Neologisms are not necessarily novel, says General Court

European Union
In CheckMobile GmbH - The Process Solution Company v Office for Harmonisation in the Internal Market (OHIM) (Case T-14/10, March 24 2011), the General Court has upheld OHIM’s refusal to register the mark CARCHECK on absolute grounds.

In November 2008 CheckMobile GmbH - The Process Solution Company applied for the registration of CARCHECK for a range of goods and services in Classes 9, 16, 35, 36, 38, 41, 42 and 45 of the Nice Classification, namely the 'class headings' with some minor additions (ie, all goods and services in these classes, under the current practice at OHIM).

In March 2009 the OHIM examiner issued a partial refusal of the application in respect of some of the goods and services in Classes 9, 16, 38, 41, 42 and 45 under Articles 7(1)(b) and (c) of the Community Trademark Regulation (40/94) (now the Community Trademark Regulation (207/2009)) because the mark was descriptive and lacked distinctive character.

In May 2009 CheckMobile appealed in full against the decision, and in November 2009 the Fourth Board of Appeal of OHIM reversed the examiner’s decision in respect of “apparatus for recording, transmission and reproduction of sound or images; magnetic recording media” in Class 9, “printed matter” in Class 16, “telecommunications” in Class 38 and “creation and development of computer hardware” in Class 42.

The board’s reasoning was that these goods and services did not have a sufficiently direct link with the descriptive meaning of the combination of the words 'car' and 'check' because these goods and services were unlikely to be used primarily for the purposes of checking or inspection. For the remaining goods and services, the board rejected the appeal on the grounds that:
  • the mark conveyed a sufficiently clear and direct connection with the goods and services; and
  • the combination of the two words could designate characteristics of the goods and services relating to the checking or inspection of motor vehicles. 
CheckMobile appealed to the General Court in respect of the refusal by the board as far as Article 7(1)(c) was concerned (ie, the alleged descriptiveness of the mark). It argued that the board had interpreted the absolute ground too broadly and that:
  • 'carcheck' was a neologism capable of having distinctive character;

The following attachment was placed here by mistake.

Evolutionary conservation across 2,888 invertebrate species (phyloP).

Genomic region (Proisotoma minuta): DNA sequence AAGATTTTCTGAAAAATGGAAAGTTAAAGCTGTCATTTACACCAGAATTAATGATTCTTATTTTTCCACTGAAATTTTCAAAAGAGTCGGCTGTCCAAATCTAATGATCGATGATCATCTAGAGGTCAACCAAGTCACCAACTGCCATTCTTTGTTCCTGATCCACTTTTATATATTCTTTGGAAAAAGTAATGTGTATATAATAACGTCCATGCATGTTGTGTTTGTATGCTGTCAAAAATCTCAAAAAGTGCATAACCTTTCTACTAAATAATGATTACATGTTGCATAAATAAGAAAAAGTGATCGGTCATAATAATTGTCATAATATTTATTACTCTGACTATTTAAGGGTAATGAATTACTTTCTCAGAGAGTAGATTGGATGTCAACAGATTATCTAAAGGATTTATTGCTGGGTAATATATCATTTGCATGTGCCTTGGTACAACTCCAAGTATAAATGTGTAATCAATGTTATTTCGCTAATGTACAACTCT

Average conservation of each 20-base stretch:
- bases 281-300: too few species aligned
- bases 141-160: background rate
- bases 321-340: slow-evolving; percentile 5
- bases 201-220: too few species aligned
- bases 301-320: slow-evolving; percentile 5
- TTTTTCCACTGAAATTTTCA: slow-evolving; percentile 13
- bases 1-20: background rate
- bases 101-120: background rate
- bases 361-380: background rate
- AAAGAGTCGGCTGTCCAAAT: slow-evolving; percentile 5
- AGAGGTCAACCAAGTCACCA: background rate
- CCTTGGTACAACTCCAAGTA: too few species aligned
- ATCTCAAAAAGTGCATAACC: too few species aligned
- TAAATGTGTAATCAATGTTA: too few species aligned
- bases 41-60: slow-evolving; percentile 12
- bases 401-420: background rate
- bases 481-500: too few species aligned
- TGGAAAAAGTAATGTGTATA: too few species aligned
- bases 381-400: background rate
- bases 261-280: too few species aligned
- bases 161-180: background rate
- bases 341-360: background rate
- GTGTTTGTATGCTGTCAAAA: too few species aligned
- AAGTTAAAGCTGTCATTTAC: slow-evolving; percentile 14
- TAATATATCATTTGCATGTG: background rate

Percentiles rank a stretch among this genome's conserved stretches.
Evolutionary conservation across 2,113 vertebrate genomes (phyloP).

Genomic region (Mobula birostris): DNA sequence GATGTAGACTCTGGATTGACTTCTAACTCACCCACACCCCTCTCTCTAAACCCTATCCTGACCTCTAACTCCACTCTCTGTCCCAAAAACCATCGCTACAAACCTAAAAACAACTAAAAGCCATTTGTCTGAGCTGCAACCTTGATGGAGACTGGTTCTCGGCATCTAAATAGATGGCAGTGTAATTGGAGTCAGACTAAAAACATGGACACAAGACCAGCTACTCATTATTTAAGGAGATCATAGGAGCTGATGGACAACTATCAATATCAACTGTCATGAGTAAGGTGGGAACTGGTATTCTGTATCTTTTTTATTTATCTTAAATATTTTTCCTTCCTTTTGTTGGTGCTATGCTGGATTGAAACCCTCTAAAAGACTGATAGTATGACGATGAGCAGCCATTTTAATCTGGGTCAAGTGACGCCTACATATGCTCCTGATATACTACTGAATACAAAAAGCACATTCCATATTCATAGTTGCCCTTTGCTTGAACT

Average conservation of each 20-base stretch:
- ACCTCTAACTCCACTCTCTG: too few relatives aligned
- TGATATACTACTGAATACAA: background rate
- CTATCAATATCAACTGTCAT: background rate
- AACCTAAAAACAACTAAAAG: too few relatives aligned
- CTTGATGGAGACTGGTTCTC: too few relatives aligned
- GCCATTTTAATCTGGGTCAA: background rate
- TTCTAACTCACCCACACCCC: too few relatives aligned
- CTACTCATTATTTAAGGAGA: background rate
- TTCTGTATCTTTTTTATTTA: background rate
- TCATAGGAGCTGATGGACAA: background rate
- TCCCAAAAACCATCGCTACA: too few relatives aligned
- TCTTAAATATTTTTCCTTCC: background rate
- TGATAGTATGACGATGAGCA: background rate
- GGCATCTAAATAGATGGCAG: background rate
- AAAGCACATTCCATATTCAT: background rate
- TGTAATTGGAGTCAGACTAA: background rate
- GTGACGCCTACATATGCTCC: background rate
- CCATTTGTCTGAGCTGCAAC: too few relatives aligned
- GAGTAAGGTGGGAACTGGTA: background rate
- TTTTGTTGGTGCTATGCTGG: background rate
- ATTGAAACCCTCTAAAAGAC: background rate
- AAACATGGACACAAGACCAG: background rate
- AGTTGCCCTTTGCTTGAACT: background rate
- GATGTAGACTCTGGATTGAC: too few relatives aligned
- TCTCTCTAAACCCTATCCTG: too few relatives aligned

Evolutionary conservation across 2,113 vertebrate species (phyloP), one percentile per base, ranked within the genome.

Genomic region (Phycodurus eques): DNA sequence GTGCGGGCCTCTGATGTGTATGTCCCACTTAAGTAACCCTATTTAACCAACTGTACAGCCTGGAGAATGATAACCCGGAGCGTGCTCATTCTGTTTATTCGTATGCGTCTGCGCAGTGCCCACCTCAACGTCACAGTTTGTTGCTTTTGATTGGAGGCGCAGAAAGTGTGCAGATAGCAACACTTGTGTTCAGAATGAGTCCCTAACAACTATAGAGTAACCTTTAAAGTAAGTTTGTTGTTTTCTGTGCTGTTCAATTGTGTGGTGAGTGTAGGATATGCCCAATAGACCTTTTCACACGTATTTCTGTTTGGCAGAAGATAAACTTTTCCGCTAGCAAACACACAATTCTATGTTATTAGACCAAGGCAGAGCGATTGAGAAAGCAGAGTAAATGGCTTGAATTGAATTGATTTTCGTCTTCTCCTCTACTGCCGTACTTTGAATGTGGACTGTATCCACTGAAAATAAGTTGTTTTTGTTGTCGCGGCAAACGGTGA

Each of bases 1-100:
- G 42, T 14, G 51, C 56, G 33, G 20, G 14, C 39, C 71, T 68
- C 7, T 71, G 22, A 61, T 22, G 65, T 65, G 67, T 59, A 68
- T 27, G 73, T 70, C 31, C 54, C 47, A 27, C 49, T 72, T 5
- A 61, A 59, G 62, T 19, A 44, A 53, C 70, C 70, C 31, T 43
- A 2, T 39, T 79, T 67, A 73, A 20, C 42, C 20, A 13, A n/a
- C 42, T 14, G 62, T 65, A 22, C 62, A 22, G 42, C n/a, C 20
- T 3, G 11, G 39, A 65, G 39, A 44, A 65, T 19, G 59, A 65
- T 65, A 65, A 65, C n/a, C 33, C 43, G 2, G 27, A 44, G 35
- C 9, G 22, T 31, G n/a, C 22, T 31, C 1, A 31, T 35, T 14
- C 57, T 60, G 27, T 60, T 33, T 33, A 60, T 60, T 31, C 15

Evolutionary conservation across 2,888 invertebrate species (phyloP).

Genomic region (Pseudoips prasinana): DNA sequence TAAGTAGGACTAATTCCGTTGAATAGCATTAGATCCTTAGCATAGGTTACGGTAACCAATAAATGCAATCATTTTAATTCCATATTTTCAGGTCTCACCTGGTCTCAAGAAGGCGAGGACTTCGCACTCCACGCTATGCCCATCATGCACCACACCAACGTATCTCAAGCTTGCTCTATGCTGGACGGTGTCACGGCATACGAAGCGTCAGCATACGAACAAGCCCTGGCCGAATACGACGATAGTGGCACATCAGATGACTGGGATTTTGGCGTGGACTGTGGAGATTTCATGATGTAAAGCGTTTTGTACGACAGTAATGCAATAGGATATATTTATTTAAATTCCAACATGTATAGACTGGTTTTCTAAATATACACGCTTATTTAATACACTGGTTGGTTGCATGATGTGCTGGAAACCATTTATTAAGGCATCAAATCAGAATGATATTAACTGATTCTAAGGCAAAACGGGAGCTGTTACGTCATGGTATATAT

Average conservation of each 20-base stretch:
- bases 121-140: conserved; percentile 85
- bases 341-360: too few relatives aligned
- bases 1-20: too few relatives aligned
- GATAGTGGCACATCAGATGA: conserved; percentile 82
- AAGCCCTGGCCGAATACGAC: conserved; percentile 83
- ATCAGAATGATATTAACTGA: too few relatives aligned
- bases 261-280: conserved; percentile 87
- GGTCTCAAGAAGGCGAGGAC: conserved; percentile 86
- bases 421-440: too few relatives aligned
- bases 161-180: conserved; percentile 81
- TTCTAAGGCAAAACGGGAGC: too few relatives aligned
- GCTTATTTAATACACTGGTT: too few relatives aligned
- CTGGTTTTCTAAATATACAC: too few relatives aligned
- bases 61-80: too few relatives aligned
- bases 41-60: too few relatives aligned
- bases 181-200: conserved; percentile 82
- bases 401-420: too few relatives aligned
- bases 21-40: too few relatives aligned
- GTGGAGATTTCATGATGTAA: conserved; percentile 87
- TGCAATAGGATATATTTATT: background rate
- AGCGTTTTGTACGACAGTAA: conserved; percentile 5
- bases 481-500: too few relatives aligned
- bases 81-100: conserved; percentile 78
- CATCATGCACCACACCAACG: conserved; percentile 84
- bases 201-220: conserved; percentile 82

• 'carcheck' was not a word found in English dictionaries; and
  • in relation to software, which was presumably key, the mark did not describe a function and did not evoke the checking of an automobile because software itself could not inspect an automobile without other computer components or recordal of the data by people.
As usual, the court set out the criteria for determining whether a mark is descriptive, and then addressed the specific issue of neologisms. With reference to the decisions in WINDVD CREATOR (Case T-105/06) and STEADYCONTROL (Case T-181/07), the court reiterated that a combination of descriptive words is in principle descriptive, unless the combination creates an impression sufficiently remote from that produced by the elements of which it is composed.

The court then stated that the mark at issue consisted of two English words conjoined in a grammatically correct manner and easily understood. It added that CheckMobile had not proved that the combination of the two words gave any new meaning to the mark, and agreed with the board’s statement that the absence of the mark from dictionaries was irrelevant because combining the words with no graphic element did not change the public’s perception.

The court then considered whether the mark was descriptive for the Class 42 services for which it had been refused, namely “creation and development of computer hardware”. Unsurprisingly, the court agreed with the board that the mark clearly referred to the inspection or checking of motor vehicles, adding that it could also be perceived as relating to checking the history of a second-hand vehicle on its purchase. The court concluded that the mark could designate certain characteristics of the Class 42 services.       
  
In relation to the other goods and services for which the board of appeal had upheld the refusal of the application, CheckMobile had not put forward any arguments on the basis of which the grounds of refusal could validly be contested, and had not placed doubt on the board’s assessment of the descriptive nature of the mark in relation to those goods and services. The court thus agreed with the board that the mark was descriptive of the goods and services and rejected CheckMobile’s appeal, making an award of costs against it.

It appears that CheckMobile did little to persuade the court that the mark was distinctive for the problematic goods and services. However, its submissions may have been lost, or at least shrunk, in translation. CheckMobile has, since this application, obtained registration of the stylised mark CM // CARCHECK as a Community trademark for similar goods and services, although the registration does not cover Class 42.

Chris McLeod, Squire Sanders & Dempsey (UK) LLP, London

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